The number of homes that could connect to a standard internet connection across the EU actually fell in 2017, according to the latest industry data. The 0.2-percentage-point drop from 2016 was an anomaly as it reflected the fact that more houses were built than internet lines connected, but it nonetheless revealed the challenge that policymakers have to overcome to deliver the dream of universal coverage.
Rural areas were shown to be dragging down the push toward superfast speeds. Patchy speeds in the countryside meant only 14 of the 28 EU member states had surpassed 50 per cent superfast broadband coverage in Europe.
The EU’s own report into the state of broadband highlighted that by 2016, huge swaths of rural France, Scotland, Greece, eastern Germany and Poland were still nowhere near hitting the 30Mbps standard. As for ultrafast coverage, only 15 per cent of homes in the bloc were paying for such a service by the middle of 2017.
Rural areas are not the only ones suffering from the digital divide. A Financial Times investigation published in July showed that some inner districts of Britain’s biggest cities suffer terrible broadband speeds too. Politicians also love to remind people that Brussels, the administrative home of the EU, was one of the last places in Europe to get a 4G network.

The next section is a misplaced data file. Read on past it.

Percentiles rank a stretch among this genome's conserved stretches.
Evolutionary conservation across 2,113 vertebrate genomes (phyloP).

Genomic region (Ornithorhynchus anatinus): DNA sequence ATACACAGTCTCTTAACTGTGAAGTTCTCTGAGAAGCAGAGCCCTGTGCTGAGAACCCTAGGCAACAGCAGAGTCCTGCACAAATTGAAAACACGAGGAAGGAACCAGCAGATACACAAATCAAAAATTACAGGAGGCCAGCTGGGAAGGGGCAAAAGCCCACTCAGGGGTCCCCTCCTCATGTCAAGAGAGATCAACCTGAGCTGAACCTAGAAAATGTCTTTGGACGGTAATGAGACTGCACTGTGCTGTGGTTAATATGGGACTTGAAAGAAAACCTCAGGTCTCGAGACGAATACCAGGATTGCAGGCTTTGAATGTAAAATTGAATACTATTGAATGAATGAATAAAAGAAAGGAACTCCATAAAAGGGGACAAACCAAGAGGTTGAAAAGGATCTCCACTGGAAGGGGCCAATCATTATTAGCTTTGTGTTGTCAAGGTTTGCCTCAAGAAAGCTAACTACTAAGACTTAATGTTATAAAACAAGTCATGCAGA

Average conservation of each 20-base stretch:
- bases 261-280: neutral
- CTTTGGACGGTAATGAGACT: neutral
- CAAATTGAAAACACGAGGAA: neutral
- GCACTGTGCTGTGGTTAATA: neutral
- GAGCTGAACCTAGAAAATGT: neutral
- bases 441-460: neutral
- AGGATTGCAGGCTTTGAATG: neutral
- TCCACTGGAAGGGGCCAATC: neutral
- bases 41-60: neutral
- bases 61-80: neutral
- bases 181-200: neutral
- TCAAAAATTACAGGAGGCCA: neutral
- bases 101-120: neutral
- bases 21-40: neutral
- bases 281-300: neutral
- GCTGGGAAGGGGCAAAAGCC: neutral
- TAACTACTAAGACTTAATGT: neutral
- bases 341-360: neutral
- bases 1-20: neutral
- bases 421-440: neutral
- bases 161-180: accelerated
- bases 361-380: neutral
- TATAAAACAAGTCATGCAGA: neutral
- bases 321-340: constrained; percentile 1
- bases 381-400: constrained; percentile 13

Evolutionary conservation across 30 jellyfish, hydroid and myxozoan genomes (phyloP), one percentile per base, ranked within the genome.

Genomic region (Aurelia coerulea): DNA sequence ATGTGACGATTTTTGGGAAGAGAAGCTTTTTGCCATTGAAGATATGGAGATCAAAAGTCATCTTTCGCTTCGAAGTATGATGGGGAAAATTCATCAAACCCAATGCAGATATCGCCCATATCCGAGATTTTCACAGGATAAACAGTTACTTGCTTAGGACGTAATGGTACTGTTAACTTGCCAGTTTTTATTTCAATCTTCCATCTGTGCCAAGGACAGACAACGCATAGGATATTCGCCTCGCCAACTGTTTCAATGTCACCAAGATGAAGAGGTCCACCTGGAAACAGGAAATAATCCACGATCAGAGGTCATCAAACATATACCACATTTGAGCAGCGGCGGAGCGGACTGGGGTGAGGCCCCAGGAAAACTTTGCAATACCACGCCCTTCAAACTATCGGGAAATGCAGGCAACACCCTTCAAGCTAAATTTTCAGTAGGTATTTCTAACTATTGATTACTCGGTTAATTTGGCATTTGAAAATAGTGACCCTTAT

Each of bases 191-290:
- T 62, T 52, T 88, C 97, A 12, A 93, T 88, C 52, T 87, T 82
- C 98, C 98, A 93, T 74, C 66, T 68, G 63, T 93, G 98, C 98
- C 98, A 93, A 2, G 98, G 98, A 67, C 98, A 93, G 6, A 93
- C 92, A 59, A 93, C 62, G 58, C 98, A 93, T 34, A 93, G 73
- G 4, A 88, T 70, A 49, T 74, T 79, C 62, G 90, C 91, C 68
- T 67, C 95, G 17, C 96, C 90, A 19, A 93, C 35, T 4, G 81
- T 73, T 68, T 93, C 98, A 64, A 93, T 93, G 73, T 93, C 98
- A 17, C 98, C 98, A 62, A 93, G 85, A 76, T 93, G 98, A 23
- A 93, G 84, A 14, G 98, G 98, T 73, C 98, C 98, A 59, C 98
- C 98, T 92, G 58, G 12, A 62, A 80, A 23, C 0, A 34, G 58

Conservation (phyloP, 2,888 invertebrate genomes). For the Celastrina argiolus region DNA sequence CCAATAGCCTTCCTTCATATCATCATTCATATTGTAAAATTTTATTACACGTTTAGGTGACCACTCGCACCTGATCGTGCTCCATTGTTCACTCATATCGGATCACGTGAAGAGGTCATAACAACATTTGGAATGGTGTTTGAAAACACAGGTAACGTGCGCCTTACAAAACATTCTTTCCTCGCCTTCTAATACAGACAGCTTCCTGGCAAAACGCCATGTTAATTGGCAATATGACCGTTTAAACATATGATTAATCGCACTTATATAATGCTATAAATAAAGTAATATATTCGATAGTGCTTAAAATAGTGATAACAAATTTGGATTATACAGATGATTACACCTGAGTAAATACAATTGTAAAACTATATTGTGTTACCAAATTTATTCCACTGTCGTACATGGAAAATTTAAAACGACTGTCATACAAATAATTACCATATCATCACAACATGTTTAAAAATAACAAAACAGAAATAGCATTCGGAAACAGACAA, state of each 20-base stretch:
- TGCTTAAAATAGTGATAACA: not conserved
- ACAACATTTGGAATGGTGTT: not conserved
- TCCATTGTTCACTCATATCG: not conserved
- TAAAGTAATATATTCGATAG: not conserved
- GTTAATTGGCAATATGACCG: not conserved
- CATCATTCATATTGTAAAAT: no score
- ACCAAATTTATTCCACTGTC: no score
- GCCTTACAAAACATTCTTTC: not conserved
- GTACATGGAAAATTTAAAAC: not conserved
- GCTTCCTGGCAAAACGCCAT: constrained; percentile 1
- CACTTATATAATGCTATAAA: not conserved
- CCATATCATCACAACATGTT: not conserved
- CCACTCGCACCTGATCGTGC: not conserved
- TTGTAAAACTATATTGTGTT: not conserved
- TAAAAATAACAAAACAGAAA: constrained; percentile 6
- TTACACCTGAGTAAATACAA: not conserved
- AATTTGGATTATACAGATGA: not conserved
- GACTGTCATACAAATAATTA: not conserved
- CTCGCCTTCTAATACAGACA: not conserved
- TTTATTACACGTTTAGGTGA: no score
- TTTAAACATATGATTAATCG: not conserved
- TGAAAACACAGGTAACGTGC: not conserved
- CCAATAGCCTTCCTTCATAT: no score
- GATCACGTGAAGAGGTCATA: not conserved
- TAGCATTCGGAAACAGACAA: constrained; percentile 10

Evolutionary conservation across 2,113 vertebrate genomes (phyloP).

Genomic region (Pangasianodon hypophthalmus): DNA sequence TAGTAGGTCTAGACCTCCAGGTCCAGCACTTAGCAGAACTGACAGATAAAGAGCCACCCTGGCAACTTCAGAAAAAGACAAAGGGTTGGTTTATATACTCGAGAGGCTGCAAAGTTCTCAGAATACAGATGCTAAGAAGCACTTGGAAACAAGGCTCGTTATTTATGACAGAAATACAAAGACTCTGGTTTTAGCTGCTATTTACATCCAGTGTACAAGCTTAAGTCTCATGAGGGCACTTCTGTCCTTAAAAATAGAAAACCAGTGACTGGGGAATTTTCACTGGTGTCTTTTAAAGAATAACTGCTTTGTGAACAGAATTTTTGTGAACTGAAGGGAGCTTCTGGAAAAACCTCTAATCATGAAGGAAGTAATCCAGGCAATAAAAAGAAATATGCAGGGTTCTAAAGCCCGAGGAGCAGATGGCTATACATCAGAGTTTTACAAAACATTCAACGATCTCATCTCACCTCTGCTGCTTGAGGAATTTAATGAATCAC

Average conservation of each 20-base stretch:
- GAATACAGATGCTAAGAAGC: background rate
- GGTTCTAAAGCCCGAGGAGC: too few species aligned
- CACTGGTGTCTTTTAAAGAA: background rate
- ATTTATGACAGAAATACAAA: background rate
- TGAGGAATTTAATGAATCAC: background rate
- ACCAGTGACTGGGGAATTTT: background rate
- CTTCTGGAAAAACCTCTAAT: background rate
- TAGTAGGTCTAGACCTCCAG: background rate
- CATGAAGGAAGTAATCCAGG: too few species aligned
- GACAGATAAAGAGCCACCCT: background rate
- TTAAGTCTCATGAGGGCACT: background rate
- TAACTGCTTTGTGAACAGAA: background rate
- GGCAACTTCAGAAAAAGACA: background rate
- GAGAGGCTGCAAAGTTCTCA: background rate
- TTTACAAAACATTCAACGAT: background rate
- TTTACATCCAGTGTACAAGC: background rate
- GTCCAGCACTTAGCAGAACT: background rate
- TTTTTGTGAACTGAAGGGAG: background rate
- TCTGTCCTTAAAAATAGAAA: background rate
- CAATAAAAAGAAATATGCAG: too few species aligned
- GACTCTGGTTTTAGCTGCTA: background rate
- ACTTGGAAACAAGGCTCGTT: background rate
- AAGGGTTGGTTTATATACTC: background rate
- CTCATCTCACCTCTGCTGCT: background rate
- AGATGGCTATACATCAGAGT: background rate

Iliana Ivanova, the member of the European Court of Auditors responsible for the report, argued that a sense of realism was necessary in the digital sector. “It is important that the EU sets itself challenging and realistic targets for broadband in the future — and meets them,” she said.
The auditor’s report, which was based on visits to Ireland, Germany, Hungary, Poland and Italy, said broadband policies were inconsistent and not all the countries had the right legal and regulatory conditions in place to attract competition, a key driver for investment. Financing is also a key hurdle. The European Commission estimates €250bn is required to hit the 2020 targets it initially set. Half of this would be needed for rural areas.
Some 95 per cent of Europe’s broadband upgrade is expected to be funded by the private sector, but companies say the European Commission has missed opportunities to stimulate investment.
The Electronic Communications Code, legislation passed this year but still being drawn up for implementation, was initially welcomed by the telecoms sector. To encourage spending on fibre and 5G networks it looked initially to ease regulations on telecoms companies, but later new onerous regulatory measures, such as a crackdown on telecoms “oligopolies” and new caps on international calling tariffs, were added, damping the code’s impact.